In rounding up what we think are the best picture books of the year and discussing them through a Caldecott committee lens, it can be easy to assume that we are looking for the best picture books of the year, period. But we’re not really, because the Medal can’t go to an illustrator who isn’t resident in the U.S. or to a book that was published outside the U.S.
But we’re NOT the Caldecott committee, so I’d like to take the opportunity to discuss two books the committee won’t be allowed to mention but that might have a chance if not for, as Gilbert & Sullivan would say, an accident of birth.
One of the most talked-about books this year is Hervé Tullet’s Press Here, called Un Livre (“a book”) in the French original and in most other translations. I’d like to assume everyone has seen this already, but in case you haven’t, this is an excerpt from my review:
…here is an interactive book that gives the iPad a licking, and does it without fancy graphics, tabs, or flaps. Tullet’s modestly proportioned square book goes out of its way to appear low tech with a handwritten all-caps typeface and art so simple it can barely be called art…Speaking directly to the reader, the first spread (“Ready?”) shows a filled-in circle about one inch in diameter apparently drawn quickly with a yellow marker. On the next spread, the same yellow dot appears unchanged while the text reads, “Press here and turn the page.”
Can you guess what happens on the third spread? There are two yellow dots. This is the anti-app, magically showing what a page turn can do — provided the reader suspends disbelief and keeps on pressing, tilting, blowing, and clapping as the text prompts. Simple and brilliant. But here’s my What If question: would such a basic visual treatment put this book out of the running for the Caldecott? I hope not. This book had me falling in love all over again with the picture book form, and it’s kid-friendly to boot. (I’m kind of sorry to say that there actually IS an app of this book now, but it only seems to be available overseas.)
Another book I think the committee would consider if they could is Along a Long Road by Frank Viva. This one didn’t get reviewed in the Horn Book Magazine, but it got some love from Leonard Marcus in his column for us and was also on the NY Times 10 Best Illustrated list.
This is a concept book (into, over, through; one, two, three) and also a horizontal journey book. Talk about retro, the art not only channels the best of Leonard Weisgard, it also uses an old-timey palette of flat black, brick red, and dusty blue — plus one long line of shiny mustard yellow road. Everything about this book strikes me as the kind of thing the committee would go nuts over. It begins and ends on the endpapers, the brief text allows the art to do all the heavy lifting, and — coolest of all — if you were to lay the pages end-to-end, the yellow line would form a seamless path. What’s not to love?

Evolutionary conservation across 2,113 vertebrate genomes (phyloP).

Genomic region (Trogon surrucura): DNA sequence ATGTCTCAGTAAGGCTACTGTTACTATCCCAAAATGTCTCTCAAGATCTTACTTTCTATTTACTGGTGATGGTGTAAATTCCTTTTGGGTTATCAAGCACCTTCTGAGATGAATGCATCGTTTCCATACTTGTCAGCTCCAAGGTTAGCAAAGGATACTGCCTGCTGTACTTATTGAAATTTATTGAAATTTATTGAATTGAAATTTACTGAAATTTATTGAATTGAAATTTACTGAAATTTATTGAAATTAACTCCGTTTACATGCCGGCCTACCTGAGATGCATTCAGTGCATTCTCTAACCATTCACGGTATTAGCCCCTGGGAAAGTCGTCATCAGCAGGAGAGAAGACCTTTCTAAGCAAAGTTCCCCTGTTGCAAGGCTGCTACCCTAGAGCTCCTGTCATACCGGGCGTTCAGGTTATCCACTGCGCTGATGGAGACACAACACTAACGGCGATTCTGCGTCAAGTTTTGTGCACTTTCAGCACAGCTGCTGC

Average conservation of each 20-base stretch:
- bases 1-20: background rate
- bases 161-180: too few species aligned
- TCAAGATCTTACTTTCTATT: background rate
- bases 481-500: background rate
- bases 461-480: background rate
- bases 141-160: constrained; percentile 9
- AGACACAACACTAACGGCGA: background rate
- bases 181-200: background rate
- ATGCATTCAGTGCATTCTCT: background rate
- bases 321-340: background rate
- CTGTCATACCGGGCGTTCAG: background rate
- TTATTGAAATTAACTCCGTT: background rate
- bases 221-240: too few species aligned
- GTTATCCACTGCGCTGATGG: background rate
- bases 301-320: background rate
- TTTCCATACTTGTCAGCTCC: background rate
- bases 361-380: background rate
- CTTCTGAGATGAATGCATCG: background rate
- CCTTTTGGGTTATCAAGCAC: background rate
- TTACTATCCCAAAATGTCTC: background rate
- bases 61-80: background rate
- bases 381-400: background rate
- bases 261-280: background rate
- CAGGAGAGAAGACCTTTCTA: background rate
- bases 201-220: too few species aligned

Before I sign off, I need to apologize for being a bad blogger. This undertaking turned out to be more time consuming that I had imagined, and the stress of two jobs in the fall (Horn Book and adjunct teaching) plus some health issues left me with very little energy to spare. My plan at the beginning was to get in at least two posts a week. Oops. If I’m lucky enough to be asked back next year, I promise to do better. In fact, I’m already making notes about a promising batch of early 2012 contenders.
Also note that you will be hearing from both of us with more frequency from here on out. There are many more books to talk about before the awards are announced on January 23, and Robin and I have been cooking up plans to hold a mock vote with all of you. The tech people who deal with the Battle of Books site are working on a ballot system that should replicate the somewhat convoluted Caldecott voting system. Most Caldecott committees find that the results are inconclusive after the first ballot and sometimes even the second one. We want you to get an idea of how this works.
Now…over to you.
What did you think of these two ineligible books? Would they be contenders if things were different? Are there other books you wish were eligible this year?